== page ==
Publication Date

May 1993


This study examined the starting salaries paid by over 250 employers to 2,800 university graduates. Of the overall female-male salary difference of $4,396, the majority, or $3,175 (72%), occurred between employers; $1,221 (28%) occurred within employers. One policy implication is that within-organization policies such as pay equity could address up to $1,221 (28%) of the female-male pay difference. Although adjustment for qualifications such as degree level, grade point average, and college major reduced the pay difference between women and men, our findings indicate that, on average, the same employer pays graduating women 3.5% to 5.8% less than graduating men with similar qualifications.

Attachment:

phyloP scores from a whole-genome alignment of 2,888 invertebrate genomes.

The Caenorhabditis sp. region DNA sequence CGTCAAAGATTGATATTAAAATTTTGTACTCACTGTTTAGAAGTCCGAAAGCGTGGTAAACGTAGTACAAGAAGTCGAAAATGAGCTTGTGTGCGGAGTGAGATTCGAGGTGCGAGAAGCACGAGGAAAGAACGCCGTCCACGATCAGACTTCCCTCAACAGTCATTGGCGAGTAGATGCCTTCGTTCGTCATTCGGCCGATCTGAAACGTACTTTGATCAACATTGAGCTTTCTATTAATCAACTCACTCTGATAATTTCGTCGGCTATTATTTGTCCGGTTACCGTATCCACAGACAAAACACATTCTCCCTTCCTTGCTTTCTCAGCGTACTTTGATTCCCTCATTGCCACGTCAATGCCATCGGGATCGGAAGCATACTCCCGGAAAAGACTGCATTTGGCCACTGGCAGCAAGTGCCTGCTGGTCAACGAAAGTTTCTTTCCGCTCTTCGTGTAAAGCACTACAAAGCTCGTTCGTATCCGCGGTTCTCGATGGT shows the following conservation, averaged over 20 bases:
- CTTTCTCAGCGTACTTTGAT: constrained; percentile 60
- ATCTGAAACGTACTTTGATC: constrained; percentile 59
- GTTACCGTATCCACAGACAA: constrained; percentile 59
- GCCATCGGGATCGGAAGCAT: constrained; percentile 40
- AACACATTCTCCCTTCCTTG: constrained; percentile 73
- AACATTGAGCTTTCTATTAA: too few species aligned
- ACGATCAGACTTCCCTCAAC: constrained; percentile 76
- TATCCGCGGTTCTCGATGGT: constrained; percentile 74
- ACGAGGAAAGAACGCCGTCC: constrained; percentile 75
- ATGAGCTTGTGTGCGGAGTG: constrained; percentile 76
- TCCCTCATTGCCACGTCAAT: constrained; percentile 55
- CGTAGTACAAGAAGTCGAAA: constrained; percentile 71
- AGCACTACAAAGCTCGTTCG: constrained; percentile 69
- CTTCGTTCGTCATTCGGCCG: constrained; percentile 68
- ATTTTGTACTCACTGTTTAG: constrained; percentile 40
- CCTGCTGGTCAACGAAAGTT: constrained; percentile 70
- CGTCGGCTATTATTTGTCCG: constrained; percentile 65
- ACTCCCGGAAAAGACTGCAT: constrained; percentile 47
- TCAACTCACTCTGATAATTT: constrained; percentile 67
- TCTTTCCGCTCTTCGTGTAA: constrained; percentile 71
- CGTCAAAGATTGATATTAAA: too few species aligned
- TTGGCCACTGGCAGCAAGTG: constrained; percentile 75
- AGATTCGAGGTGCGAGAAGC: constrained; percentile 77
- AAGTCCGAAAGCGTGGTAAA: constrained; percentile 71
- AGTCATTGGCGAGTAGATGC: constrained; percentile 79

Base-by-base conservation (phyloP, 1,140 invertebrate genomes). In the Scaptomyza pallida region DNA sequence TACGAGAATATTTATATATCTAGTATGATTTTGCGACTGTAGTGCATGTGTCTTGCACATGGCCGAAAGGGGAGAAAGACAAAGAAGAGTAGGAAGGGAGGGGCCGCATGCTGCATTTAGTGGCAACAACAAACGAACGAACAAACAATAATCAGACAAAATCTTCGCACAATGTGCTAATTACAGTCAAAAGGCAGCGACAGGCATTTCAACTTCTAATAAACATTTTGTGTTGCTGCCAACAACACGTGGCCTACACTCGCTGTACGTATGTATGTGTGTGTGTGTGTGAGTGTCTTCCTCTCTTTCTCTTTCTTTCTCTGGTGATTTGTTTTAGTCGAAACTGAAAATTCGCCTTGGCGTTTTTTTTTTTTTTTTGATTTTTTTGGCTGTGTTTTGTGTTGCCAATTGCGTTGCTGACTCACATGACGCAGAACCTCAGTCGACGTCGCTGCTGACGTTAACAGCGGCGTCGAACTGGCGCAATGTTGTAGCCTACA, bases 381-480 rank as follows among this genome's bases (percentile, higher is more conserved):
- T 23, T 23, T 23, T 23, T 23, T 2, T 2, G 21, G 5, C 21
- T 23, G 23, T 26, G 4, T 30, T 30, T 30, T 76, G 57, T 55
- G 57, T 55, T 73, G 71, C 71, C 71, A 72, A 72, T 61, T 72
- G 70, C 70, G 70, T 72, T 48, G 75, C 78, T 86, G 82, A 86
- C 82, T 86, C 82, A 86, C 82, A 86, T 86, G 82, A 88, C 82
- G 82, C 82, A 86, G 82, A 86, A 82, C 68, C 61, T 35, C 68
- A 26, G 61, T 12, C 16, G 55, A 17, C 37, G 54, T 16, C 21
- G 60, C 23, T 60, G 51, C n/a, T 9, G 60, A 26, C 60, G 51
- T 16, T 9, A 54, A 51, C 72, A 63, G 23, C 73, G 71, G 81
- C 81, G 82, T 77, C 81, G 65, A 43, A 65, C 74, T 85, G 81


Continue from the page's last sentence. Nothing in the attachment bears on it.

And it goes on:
Suggested Citation
Graham, M. E., & Gerhart, B. (1993). Starting salary differences between women and men: Organization-level findings and an analysis of current policy options (CAHRS Working Paper #93-15). Ithaca, NY: Cornell University, School of Industrial and Labor Relations, Center for Advanced Human Resource Studies.